Coronavirus Victoria: Cases remain below 15, deaths spike

Grant Boone
September 26, 2020

In his daily press briefing, Victorian Premier Daniel Andrews continued to dangle the carrot of a greater easing of restrictions in Melbourne with numbers dropping "ahead of schedule".

Her resignation is effective as of Saturday, and she would also be resigning from Parliament.

Victoria recorded 14 new cases of COVID-19 on Friday, a 90% drop on the number of new cases reported at the same point in August (142 new cases).

It's the highest daily death count since September 17, bringing the state's death toll to 781.

In her one-page statement, she said the premier's comments led her to believe she couldn't continue serving in his cabinet.

She said history would "determine" whether the course of events could have had a different outcome, however added that she was disappointed her "integrity was sought to be undermined".

Saskatchewan Premier Moe says throne speech lacks support for farms, energy
The Throne Speech will kick off a series of confidence votes for the minority Trudeau government in the next few days. Ruff, himself retired from the Canadian Armed Forces, was also hoping to see more help for the country's veterans.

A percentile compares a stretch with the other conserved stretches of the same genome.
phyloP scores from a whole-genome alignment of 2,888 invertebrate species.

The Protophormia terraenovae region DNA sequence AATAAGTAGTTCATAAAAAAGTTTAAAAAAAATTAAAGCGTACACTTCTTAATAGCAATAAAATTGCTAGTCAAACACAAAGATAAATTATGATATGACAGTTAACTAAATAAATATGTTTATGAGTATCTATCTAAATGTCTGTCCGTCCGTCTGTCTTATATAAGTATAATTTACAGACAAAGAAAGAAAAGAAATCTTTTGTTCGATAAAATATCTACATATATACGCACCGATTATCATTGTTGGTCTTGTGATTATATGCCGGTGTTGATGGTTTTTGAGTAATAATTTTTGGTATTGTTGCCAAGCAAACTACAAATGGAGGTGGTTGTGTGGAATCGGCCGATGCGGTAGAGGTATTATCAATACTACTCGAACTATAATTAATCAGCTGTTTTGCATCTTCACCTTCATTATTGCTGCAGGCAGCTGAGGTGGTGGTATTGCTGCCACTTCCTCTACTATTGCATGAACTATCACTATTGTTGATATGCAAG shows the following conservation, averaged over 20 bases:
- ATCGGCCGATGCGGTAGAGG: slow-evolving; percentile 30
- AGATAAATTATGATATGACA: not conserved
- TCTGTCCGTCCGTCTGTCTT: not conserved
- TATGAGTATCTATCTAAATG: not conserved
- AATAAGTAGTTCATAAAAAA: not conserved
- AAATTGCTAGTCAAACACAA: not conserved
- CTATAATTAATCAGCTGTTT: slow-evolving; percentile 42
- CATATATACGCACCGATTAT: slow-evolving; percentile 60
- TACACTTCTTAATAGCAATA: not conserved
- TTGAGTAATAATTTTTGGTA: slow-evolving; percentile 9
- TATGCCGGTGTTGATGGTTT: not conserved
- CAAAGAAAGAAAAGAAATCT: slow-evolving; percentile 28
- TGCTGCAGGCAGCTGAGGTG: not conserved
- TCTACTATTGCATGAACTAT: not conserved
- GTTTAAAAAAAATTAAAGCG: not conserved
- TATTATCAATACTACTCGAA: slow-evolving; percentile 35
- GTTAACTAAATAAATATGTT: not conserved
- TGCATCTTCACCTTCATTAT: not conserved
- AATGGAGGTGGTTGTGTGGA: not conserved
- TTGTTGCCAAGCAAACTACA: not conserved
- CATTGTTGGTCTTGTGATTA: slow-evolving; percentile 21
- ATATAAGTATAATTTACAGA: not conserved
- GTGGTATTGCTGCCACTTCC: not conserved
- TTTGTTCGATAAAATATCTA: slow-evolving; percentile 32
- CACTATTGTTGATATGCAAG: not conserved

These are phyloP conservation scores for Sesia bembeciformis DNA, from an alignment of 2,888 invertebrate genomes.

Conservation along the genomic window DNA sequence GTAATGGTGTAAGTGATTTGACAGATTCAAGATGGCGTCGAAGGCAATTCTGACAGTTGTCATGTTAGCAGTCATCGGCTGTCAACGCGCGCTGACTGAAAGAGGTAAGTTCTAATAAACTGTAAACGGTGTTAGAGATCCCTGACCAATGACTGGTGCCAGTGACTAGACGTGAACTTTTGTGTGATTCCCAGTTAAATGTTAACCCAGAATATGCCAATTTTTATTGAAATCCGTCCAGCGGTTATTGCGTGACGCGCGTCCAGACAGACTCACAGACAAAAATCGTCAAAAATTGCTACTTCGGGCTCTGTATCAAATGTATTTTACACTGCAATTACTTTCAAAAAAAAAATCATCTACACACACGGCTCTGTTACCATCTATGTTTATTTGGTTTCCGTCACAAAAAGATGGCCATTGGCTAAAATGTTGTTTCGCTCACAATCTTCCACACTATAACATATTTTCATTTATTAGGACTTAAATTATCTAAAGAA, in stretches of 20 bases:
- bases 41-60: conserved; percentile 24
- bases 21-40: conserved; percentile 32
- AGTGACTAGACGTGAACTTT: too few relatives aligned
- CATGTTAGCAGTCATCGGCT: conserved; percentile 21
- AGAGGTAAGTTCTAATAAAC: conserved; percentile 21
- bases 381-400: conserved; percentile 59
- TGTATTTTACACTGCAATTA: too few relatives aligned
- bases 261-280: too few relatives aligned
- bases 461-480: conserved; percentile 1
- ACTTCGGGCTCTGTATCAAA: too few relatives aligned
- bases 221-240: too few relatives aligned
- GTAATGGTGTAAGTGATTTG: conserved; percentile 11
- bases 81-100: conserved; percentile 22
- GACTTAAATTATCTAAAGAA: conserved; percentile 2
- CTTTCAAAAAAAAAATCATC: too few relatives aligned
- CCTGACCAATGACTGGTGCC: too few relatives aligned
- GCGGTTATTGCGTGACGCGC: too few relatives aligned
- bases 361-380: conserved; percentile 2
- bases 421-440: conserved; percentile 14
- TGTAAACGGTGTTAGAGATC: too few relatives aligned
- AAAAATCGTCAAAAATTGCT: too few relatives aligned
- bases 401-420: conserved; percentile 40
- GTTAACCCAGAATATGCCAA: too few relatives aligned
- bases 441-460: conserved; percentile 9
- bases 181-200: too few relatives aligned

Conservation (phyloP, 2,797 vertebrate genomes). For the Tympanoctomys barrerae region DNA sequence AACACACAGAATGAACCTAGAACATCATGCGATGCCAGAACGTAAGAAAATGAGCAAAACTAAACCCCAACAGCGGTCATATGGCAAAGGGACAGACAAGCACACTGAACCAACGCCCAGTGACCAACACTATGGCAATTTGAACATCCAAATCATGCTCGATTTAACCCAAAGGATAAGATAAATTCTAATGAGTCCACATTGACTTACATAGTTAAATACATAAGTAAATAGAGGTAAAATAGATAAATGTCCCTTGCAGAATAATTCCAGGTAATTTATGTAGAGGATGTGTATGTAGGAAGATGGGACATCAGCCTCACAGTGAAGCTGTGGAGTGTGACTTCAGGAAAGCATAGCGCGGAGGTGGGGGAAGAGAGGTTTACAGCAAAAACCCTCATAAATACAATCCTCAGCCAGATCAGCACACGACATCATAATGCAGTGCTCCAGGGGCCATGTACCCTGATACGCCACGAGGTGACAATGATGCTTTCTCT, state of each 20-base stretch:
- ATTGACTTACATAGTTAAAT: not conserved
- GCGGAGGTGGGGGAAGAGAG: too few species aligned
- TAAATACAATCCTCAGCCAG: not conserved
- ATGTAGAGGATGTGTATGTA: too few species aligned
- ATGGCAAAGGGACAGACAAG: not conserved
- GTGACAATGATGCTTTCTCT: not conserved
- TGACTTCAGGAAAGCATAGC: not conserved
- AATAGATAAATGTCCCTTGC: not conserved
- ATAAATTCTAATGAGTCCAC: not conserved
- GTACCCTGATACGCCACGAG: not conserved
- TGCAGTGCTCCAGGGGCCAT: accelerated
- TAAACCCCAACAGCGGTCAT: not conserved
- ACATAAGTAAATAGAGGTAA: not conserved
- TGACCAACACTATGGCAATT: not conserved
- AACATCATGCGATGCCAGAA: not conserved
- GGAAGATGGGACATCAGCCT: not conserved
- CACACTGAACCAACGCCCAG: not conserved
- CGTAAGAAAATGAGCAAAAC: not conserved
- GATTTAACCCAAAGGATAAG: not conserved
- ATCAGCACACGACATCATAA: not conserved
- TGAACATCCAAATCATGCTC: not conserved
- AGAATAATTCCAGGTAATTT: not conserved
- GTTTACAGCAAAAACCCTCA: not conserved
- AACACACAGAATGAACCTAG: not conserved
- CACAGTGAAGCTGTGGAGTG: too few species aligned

The inquiry has so far heard that 99 per cent of the more than 18,000 COVID-19 cases since May can be traced back to outbreaks at the Rydges on Swanston and the Stamford Plaza in Melbourne, housing returned travellers.

In her letter she assumed responsibility for all issues of concern with the health department, however she said there were matters she had not been briefed on.

The regional average is now 0.8.

But the low case figures recorded consistently across this week means Melbourne's crucial 14-day average remains firmly below 30, standing at 25.1.

That step will allow childcare to reopen, schools to begin a staged return to classrooms and outdoor gatherings of up to five people from two households.

Small anti-lockdown rallies have happened every weekend for weeks, resulting in multiple arrests and hefty fines.

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